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Sunday, 8 April 2012

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Fish production to hit 6,85,000 MTs in 2013



President Mahinda Rajapaksa opens the Canned Fish factory in Galle.

The President Rajapaksa examines a tin of fish produced by the factory.


The President inspects the factory

Sri Lanka imported canned fish, dried fish and sprats worth over Rs. 16,420 million last year. The government has implemented projects to meet the country's fish requirement said Fisheries and Aquatic Resource Development Minister Rajitha Senaratna in an interview with the Sunday Observer

Q: President Mahinda Rajapaksa opened a canned fish factory at the Galle harbour constructed at a cost of Rs. 84 million last week.

This is a long overdue project which your predecessors too were interested in but never got off the ground.

A: The first cannery was set up in Pesalai, Mannar in 1980 followed by a number of mini canneries.

Terrorism did not warrant the functioning of any existing commercial pursuits in the North and the East let along commissioning new ventures.

The Ceyfish cannery in Galle is a private-public venture between the Ceylon Fisheries Corporation and Happy Cook Lanka Foods (Pvt) Ltd. It has a capacity to produce 10,000 tins a day which could be increased to 12,000 within a few months and around 20,000 at the final stage of the project. Ceyfish, the new product will initially cater to the local market.

Q: Will it be cheaper than imported canned fish?

A: It will be cheaper than the current prices ranging from Rs. 250 to Rs. 290 for a 425g fish tin.

Q: When will the next two factories be opened.

A: Work on the canned factories at Peliyagoda and Mundalama has been completed and these factories will be opened soon. They have a production capacity of 50,000 cans a day.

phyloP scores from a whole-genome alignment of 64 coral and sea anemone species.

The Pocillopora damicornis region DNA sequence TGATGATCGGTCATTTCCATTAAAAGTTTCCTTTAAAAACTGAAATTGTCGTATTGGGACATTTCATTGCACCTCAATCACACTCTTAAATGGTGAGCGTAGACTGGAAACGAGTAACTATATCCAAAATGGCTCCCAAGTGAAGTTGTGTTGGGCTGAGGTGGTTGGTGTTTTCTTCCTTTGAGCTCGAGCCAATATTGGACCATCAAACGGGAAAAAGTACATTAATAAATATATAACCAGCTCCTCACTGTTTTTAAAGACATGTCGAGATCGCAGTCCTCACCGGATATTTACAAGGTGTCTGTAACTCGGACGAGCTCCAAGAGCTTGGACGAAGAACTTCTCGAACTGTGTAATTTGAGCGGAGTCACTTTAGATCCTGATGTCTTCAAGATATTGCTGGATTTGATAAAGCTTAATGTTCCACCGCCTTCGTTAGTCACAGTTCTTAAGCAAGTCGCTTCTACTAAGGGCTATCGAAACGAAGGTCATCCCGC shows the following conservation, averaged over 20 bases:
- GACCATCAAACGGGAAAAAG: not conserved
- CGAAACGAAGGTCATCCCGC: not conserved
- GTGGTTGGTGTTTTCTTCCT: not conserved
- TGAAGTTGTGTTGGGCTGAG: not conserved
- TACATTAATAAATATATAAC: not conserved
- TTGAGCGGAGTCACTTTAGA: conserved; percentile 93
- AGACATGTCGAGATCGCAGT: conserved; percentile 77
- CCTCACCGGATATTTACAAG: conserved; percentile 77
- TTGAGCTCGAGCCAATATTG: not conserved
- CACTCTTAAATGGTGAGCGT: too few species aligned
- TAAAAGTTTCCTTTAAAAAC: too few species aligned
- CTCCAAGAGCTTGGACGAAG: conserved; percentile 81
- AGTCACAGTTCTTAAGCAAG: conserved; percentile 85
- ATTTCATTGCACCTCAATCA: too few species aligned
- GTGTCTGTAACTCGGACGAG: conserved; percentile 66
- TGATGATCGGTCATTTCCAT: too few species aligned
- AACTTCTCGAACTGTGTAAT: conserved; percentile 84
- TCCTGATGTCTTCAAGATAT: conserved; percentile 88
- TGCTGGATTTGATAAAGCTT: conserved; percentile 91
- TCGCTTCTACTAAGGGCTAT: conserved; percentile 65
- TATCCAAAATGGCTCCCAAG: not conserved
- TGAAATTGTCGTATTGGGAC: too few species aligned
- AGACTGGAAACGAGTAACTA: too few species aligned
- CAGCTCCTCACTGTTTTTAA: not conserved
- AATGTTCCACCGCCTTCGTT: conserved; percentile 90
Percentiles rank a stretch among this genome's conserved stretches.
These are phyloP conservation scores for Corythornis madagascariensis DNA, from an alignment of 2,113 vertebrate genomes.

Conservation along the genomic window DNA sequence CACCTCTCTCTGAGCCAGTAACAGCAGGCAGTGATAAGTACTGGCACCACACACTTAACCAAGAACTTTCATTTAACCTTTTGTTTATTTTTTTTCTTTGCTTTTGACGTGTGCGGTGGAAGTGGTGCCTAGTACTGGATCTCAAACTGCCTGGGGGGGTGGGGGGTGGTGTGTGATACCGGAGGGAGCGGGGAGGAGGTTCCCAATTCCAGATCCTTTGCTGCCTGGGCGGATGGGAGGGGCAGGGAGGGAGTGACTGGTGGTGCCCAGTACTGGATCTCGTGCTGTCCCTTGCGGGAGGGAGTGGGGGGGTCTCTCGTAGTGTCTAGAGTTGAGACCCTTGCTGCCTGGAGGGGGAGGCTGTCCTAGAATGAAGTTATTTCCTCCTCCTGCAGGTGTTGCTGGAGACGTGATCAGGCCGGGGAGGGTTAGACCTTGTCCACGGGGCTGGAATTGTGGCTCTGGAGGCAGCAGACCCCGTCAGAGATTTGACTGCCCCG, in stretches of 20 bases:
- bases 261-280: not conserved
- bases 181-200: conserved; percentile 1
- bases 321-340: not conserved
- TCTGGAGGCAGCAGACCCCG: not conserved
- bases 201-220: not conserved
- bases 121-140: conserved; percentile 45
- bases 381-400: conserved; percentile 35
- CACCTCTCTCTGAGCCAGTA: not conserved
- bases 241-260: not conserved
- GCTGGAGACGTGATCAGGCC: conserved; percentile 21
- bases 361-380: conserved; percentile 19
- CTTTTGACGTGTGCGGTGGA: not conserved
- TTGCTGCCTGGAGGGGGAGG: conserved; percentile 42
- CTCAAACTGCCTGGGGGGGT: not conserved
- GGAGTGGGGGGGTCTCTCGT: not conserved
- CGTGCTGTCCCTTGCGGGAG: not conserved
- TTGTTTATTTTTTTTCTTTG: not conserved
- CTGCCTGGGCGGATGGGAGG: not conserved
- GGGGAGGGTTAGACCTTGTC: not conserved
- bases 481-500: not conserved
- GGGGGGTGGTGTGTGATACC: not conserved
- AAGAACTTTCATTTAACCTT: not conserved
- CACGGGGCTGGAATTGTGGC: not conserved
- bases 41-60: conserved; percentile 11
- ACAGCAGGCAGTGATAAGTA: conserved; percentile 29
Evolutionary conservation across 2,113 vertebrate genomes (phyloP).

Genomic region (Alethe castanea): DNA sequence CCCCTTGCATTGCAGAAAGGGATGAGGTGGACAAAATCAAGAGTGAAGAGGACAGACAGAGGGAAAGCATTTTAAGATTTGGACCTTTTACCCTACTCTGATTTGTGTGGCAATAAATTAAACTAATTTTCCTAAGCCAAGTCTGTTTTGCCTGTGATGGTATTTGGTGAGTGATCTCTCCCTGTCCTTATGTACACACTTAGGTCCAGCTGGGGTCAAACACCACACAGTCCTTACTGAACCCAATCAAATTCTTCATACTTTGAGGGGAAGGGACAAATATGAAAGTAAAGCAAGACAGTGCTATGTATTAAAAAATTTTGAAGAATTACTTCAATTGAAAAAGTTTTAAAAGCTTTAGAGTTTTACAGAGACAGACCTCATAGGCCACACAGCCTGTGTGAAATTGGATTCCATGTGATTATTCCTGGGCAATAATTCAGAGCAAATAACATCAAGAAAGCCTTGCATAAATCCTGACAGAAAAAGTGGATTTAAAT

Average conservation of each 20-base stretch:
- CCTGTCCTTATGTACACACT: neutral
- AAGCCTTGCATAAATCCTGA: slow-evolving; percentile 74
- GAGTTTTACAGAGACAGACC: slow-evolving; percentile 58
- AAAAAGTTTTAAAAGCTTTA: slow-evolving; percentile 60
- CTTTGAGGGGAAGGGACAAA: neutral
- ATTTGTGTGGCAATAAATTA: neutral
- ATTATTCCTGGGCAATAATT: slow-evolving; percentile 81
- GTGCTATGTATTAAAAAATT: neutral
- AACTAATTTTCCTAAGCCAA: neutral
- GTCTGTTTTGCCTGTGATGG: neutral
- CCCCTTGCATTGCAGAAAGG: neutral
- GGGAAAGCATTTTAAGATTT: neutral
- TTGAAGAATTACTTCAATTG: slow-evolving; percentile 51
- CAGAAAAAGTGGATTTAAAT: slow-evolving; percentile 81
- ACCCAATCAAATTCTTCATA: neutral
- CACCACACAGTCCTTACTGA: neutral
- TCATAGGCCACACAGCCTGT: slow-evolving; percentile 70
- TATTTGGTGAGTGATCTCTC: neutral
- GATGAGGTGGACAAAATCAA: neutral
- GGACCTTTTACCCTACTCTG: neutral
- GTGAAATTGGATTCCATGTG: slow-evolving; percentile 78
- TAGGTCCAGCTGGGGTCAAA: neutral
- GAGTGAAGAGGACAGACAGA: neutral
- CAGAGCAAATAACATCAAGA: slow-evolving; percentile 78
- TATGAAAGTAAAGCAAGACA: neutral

Q: what is the present situation of fish imports to Sri Lanka.ThA: Sri Lanka requires over 51,400 kilograms of canned fish daily which is over 100,000 fish tins.

Around Rs. 5,120 million is spent on imported canned fish. From Rs. 3,536 million to Rs. 5,118 million was spent on imported canned fish during 2009, 2010, and 2011. Sri Lanka also imports dry fish, sprats and maldive fish.

Around 27,593 metric tons of these varieties of fish at a cost of Rs. 4,328 million were imported in 2011. Our aim is to develop the local dry fish, sprats and maldive fish industries.

Q: Would you explain your development strategies to improve the dry fish and maldive fish production.

A: The first maldive fish factory will be opened in the Industrial Zone in Kalutara before the end of this year. A maldive fish producer in Japan had agreed to set up maldive fish factory in Sri Lanka. The consumers would be able to purchase maldive fish at half the present market price after the factory is set up. The fisher community also has commenced producing dried fish, sprats and maldive fish as a cottage industry.

The Ceyfish factory

Assistance such as loans technical know-how will be provided to them. The fisheries ministry also hopes to set up a few factories to produce maldive fish, dry fish and sprats. Discussions were held with prospective investors.

Q: The fish consumption in the country has increased annually. Are there plans to increase fish production?

A: Fisheries ministry has targeted a harvest of 6,85,000 MT in 2013. Discussions are being held with Somalia, and Bangladesh seeking permission for fishing in their seas which have abundant fish resource.

Our fisherman should venture into deepseas. Boats, ships and fishing gears for deepsea fishing will be provided to fishermen. The fishing profession will be made a profitable career soon.

Q: The fishing industry resumed operations with the liberation of the North and the East. What is the current progress?

A: The Northern and Eastern provinces provided 43 percent of the fish harvest in the country before the conflict. It dropped to eight percent thereafter.

In the past two years the fisheries ministry achieved a noteworthy progress in the the North and the East, as fish production increased by Six percent.

Currently the North and the East provinces accounts for 13 percent of the national production. All measures are in place to increase this to 23 percent at the end of this year. The target is to double this amount by 2013.

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